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Charlie Puth goes for a different sound in his first new album in four years

MICHEL MARTIN, HOST:

And finally today, singer Charlie Puth has a new album out. You may know him from his stand out hits like "See You Again" and "Marvin Gaye." The new album is called "Charlie," and it's his first one since his wildly popular 2018 release, "Voice Notes." When we caught up with the superstar whose videos have garnered more than a billion views on YouTube, he told us he was going for a different sound for his first album in four years.

CHARLIE PUTH: I'd say that the main inspiration for my album, "Charlie," was to not make an album like "Voice Notes," which came out in 2018. With "Charlie," I wasn't looking towards any genre. I wasn't researching any artists. I kind of had to live with my own feelings for two years and figure out what melodies and beats would work on top of these feelings that I had kind of shoved under the rug.

(SOUNDBITE OF SONG, "LEFT AND RIGHT")

PUTH: (Singing) Memories follow left me and right. I can feel you over here. I can feel you over here. You take up every corner of my mind.

That's "Left And Right." And that is is Track 6 on my album, "Charlie." And I always start with the sonics. I always start with the sounds. And I think what made that song come about was that snare drum. It's so delightfully out of place. But I need to make sure that every sound I layer into my productions is somewhat diatonic to the key. So I had something harmonic with something that isn't traditionally harmonic going. And then I layered that bass down, that kind of - and I'm drawing a blank on that name of that Red Hot Chili Pepper's song, "Californication," something like that, (vocalizing). When I heard that bass when I was in eighth grade, I think it came out, I was really impressed with how one instrument was able to sound like a bunch of instruments. And I kind of took that approach with that kind of ambiguous-sounding instrument that starts off in the record.

(SOUNDBITE OF SONG, "LEFT AND RIGHT")

PUTH: (Singing) Memories follow me left and right. I can feel you over here. I can feel you over here. You take up every corner of my mind. What you going to do now? Ever since the day you went away, no, I, don't know how, how to erase your body from out my brain. What you going to do now? Maybe I should focus on me instead. But all I think about are the nights we were tangled up in your bed. Oh, no. Oh, no. Oh, no. Oh, no. You're going round in circles. Got you stuck up in my head. Yeah. Memories follow me left and right. I can feel you over here. I can feel you over here. You Take up every corner of my mind.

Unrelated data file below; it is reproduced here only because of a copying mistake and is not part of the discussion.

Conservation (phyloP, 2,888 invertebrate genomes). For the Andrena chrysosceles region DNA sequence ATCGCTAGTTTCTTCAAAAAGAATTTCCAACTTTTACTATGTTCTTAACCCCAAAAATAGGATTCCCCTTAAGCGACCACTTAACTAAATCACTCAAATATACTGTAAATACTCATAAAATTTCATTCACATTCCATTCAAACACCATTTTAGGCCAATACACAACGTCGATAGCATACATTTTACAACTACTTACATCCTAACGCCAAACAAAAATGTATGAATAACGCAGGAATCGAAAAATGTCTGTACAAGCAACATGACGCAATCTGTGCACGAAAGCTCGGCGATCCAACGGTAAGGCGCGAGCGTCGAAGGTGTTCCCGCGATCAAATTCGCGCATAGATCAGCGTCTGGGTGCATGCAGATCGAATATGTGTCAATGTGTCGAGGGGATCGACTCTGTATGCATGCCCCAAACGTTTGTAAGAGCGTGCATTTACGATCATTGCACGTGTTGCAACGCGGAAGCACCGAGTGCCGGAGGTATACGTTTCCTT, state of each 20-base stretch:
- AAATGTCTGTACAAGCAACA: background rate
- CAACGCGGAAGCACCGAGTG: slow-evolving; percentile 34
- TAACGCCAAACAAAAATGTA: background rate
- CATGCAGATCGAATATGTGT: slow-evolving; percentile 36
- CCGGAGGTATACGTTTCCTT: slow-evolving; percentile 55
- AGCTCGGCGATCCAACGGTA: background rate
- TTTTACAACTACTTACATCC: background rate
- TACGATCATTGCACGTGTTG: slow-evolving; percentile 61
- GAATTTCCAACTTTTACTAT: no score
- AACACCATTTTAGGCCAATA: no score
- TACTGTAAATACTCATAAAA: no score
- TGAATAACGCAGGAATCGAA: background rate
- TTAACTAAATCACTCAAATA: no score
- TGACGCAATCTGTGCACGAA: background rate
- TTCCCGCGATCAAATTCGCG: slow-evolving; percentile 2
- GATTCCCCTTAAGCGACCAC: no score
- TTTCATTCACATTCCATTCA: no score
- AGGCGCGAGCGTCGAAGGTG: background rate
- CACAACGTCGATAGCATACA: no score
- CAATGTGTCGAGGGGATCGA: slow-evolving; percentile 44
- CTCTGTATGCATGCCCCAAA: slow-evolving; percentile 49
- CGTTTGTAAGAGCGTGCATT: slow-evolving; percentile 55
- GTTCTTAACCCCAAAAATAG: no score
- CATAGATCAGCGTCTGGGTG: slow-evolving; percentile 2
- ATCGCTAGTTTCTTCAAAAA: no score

These songs were all made for a live setting. I picture people in the audience going from the left side to the right side. It's kind of an interactive video game, this song, in a way.

(SOUNDBITE OF SONG, "LOSER")

PUTH: (Singing) Oh, maybe I must have been out of my mind. Now, I'm a loser. Why'd I have to lose her? I'll never recover. I'll never be fine 'cause I just might get a little too drunk, so I won't think about us. I don't think about what we could have been. And I stay up like three or four nights, so I won't dream about us. I wake up with no luck. I just can't win. I should have seen it all along. She was one in a million. It hurts whenever someone says her name.

So that's "Loser." That would be Track 7 on my album, "Charlie." That song started out with me showering. I was showering one day, kind of reminiscing about a time where I thought I had lost someone really important in my life, someone very vibrant in my life, someone that made me a better person. And I was being a moron and running around Los Angeles. And I thought I lost my chances with them. And I told myself, you're such a loser, Charlie. How'd you ever lose her?

(SOUNDBITE OF SONG, "LOSER")

PUTH: (Singing) Oh, I'm such a loser, how'd I ever lose her? Oh, maybe I must have been out of my mind. Now I'm a loser.

Melodically, it's almost something like a cello, a cellist would play (vocalizing). It's haunting in a way. So you have that happy and sad sonic dichotomy and the happy and sad - it's the saddest lyric I've ever written, and it's in such a happy-go-lucky key. It's like the song that you can do your awkward dad dance to because that's how I dance.

(SOUNDBITE OF SONG, "LIGHT SWITCH")

PUTH: (Singing) Why you calling at 11:30 when you only want to do me dirty?

Four years ago, I was in a completely different position. And when I parted ways with that prior record label, I kind of felt like I was landing a plane with no landing gear. And by the way, we were going through a worldwide pandemic. I thought my career as a touring musician was pretty much over. And the reason why that was significant for me is because that I would write my best work after getting off stage. I lost that in the pandemic. And that was my main source of inspiration, crowds and people, real-life people, feeding off the energy of that. So I turned to - in an unconventional way, I turned to the internet and try to recreate that performing element and receiving that energy from a digital way from people on TikTok, performing for them in a different way, making the album for them.

(SOUNDBITE OF SONG, "LIGHT SWITCH")

PUTH: (Singing) Do you love it when you keep me guessing? When you leave, and then you leave me stressing. But I can't stay mad when you walk like that, no.

MARTIN: That was singer Charlie Puth talking about a few songs from his new album, "Charlie," which is out now. Transcript provided by NPR, Copyright NPR.